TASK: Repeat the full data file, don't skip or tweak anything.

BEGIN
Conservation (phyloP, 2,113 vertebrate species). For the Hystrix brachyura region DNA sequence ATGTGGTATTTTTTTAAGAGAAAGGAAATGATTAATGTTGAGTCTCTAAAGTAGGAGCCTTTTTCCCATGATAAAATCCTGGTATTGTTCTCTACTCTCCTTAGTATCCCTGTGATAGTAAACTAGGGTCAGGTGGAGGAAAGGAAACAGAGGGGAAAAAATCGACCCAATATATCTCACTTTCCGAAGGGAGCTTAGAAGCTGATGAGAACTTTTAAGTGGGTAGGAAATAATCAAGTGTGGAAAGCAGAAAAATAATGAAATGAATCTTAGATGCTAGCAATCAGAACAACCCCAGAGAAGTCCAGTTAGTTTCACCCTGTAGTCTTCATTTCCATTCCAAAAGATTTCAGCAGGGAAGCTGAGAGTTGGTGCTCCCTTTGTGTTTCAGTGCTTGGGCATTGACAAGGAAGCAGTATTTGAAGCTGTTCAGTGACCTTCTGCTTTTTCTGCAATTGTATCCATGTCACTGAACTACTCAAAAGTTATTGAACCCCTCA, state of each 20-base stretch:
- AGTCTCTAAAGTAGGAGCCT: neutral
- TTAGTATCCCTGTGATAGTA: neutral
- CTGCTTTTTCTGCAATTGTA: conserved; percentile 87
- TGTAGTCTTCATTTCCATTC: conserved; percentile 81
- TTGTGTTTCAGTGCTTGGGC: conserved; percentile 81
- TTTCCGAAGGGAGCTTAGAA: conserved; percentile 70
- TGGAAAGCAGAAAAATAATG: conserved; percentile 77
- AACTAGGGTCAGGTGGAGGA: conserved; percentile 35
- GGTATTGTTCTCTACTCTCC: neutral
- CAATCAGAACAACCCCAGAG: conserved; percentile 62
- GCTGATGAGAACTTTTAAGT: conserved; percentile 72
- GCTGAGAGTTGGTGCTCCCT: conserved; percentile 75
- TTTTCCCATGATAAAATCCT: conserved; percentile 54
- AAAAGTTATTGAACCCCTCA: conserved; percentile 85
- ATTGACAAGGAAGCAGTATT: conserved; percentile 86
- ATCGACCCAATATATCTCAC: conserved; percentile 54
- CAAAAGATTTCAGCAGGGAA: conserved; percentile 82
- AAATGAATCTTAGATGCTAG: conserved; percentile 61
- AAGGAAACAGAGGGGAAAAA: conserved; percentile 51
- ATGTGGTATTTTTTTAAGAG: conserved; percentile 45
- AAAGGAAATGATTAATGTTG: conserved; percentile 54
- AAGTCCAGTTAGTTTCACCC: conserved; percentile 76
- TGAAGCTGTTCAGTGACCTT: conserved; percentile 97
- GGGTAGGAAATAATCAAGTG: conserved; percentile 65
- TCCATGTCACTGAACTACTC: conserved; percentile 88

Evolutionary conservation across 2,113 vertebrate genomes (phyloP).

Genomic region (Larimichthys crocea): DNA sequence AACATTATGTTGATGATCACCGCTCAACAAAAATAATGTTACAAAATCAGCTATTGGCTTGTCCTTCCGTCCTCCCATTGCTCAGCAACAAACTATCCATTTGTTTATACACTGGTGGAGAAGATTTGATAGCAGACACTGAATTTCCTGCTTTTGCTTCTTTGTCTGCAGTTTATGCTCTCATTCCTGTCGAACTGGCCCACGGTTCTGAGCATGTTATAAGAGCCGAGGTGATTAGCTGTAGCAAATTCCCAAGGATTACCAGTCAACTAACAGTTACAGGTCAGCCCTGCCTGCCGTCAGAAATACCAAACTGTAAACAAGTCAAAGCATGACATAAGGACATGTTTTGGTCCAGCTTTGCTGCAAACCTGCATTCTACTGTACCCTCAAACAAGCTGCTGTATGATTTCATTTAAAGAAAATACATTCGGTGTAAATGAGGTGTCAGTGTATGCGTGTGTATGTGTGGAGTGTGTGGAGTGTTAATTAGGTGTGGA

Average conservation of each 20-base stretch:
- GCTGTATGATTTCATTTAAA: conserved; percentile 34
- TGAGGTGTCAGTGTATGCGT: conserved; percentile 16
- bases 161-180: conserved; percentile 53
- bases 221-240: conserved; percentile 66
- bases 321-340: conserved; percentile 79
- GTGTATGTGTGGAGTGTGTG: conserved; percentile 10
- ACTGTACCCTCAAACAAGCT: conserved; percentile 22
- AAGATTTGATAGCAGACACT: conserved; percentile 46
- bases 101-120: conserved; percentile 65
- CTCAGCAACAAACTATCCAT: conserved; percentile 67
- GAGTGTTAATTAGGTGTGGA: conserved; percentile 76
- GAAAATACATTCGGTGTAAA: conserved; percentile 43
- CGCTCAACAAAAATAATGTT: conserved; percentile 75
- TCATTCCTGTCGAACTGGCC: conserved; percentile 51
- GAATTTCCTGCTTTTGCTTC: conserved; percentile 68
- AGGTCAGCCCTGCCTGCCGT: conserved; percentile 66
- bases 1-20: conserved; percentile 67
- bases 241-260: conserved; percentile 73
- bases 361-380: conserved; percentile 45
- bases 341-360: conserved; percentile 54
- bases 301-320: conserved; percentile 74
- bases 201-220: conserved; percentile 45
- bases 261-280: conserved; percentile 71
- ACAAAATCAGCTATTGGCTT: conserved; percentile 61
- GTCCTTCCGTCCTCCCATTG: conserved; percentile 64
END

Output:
Conservation (phyloP, 2,113 vertebrate species). For the Hystrix brachyura region DNA sequence ATGTGGTATTTTTTTAAGAGAAAGGAAATGATTAATGTTGAGTCTCTAAAGTAGGAGCCTTTTTCCCATGATAAAATCCTGGTATTGTTCTCTACTCTCCTTAGTATCCCTGTGATAGTAAACTAGGGTCAGGTGGAGGAAAGGAAACAGAGGGGAAAAAATCGACCCAATATATCTCACTTTCCGAAGGGAGCTTAGAAGCTGATGAGAACTTTTAAGTGGGTAGGAAATAATCAAGTGTGGAAAGCAGAAAAATAATGAAATGAATCTTAGATGCTAGCAATCAGAACAACCCCAGAGAAGTCCAGTTAGTTTCACCCTGTAGTCTTCATTTCCATTCCAAAAGATTTCAGCAGGGAAGCTGAGAGTTGGTGCTCCCTTTGTGTTTCAGTGCTTGGGCATTGACAAGGAAGCAGTATTTGAAGCTGTTCAGTGACCTTCTGCTTTTTCTGCAATTGTATCCATGTCACTGAACTACTCAAAAGTTATTGAACCCCTCA, state of each 20-base stretch:
- AGTCTCTAAAGTAGGAGCCT: neutral
- TTAGTATCCCTGTGATAGTA: neutral
- CTGCTTTTTCTGCAATTGTA: conserved; percentile 87
- TGTAGTCTTCATTTCCATTC: conserved; percentile 81
- TTGTGTTTCAGTGCTTGGGC: conserved; percentile 81
- TTTCCGAAGGGAGCTTAGAA: conserved; percentile 70
- TGGAAAGCAGAAAAATAATG: conserved; percentile 77
- AACTAGGGTCAGGTGGAGGA: conserved; percentile 35
- GGTATTGTTCTCTACTCTCC: neutral
- CAATCAGAACAACCCCAGAG: conserved; percentile 62
- GCTGATGAGAACTTTTAAGT: conserved; percentile 72
- GCTGAGAGTTGGTGCTCCCT: conserved; percentile 75
- TTTTCCCATGATAAAATCCT: conserved; percentile 54
- AAAAGTTATTGAACCCCTCA: conserved; percentile 85
- ATTGACAAGGAAGCAGTATT: conserved; percentile 86
- ATCGACCCAATATATCTCAC: conserved; percentile 54
- CAAAAGATTTCAGCAGGGAA: conserved; percentile 82
- AAATGAATCTTAGATGCTAG: conserved; percentile 61
- AAGGAAACAGAGGGGAAAAA: conserved; percentile 51
- ATGTGGTATTTTTTTAAGAG: conserved; percentile 45
- AAAGGAAATGATTAATGTTG: conserved; percentile 54
- AAGTCCAGTTAGTTTCACCC: conserved; percentile 76
- TGAAGCTGTTCAGTGACCTT: conserved; percentile 97
- GGGTAGGAAATAATCAAGTG: conserved; percentile 65
- TCCATGTCACTGAACTACTC: conserved; percentile 88

Evolutionary conservation across 2,113 vertebrate genomes (phyloP).

Genomic region (Larimichthys crocea): DNA sequence AACATTATGTTGATGATCACCGCTCAACAAAAATAATGTTACAAAATCAGCTATTGGCTTGTCCTTCCGTCCTCCCATTGCTCAGCAACAAACTATCCATTTGTTTATACACTGGTGGAGAAGATTTGATAGCAGACACTGAATTTCCTGCTTTTGCTTCTTTGTCTGCAGTTTATGCTCTCATTCCTGTCGAACTGGCCCACGGTTCTGAGCATGTTATAAGAGCCGAGGTGATTAGCTGTAGCAAATTCCCAAGGATTACCAGTCAACTAACAGTTACAGGTCAGCCCTGCCTGCCGTCAGAAATACCAAACTGTAAACAAGTCAAAGCATGACATAAGGACATGTTTTGGTCCAGCTTTGCTGCAAACCTGCATTCTACTGTACCCTCAAACAAGCTGCTGTATGATTTCATTTAAAGAAAATACATTCGGTGTAAATGAGGTGTCAGTGTATGCGTGTGTATGTGTGGAGTGTGTGGAGTGTTAATTAGGTGTGGA

Average conservation of each 20-base stretch:
- GCTGTATGATTTCATTTAAA: conserved; percentile 34
- TGAGGTGTCAGTGTATGCGT: conserved; percentile 16
- bases 161-180: conserved; percentile 53
- bases 221-240: conserved; percentile 66
- bases 321-340: conserved; percentile 79
- GTGTATGTGTGGAGTGTGTG: conserved; percentile 10
- ACTGTACCCTCAAACAAGCT: conserved; percentile 22
- AAGATTTGATAGCAGACACT: conserved; percentile 46
- bases 101-120: conserved; percentile 65
- CTCAGCAACAAACTATCCAT: conserved; percentile 67
- GAGTGTTAATTAGGTGTGGA: conserved; percentile 76
- GAAAATACATTCGGTGTAAA: conserved; percentile 43
- CGCTCAACAAAAATAATGTT: conserved; percentile 75
- TCATTCCTGTCGAACTGGCC: conserved; percentile 51
- GAATTTCCTGCTTTTGCTTC: conserved; percentile 68
- AGGTCAGCCCTGCCTGCCGT: conserved; percentile 66
- bases 1-20: conserved; percentile 67
- bases 241-260: conserved; percentile 73
- bases 361-380: conserved; percentile 45
- bases 341-360: conserved; percentile 54
- bases 301-320: conserved; percentile 74
- bases 201-220: conserved; percentile 45
- bases 261-280: conserved; percentile 71
- ACAAAATCAGCTATTGGCTT: conserved; percentile 61
- GTCCTTCCGTCCTCCCATTG: conserved; percentile 64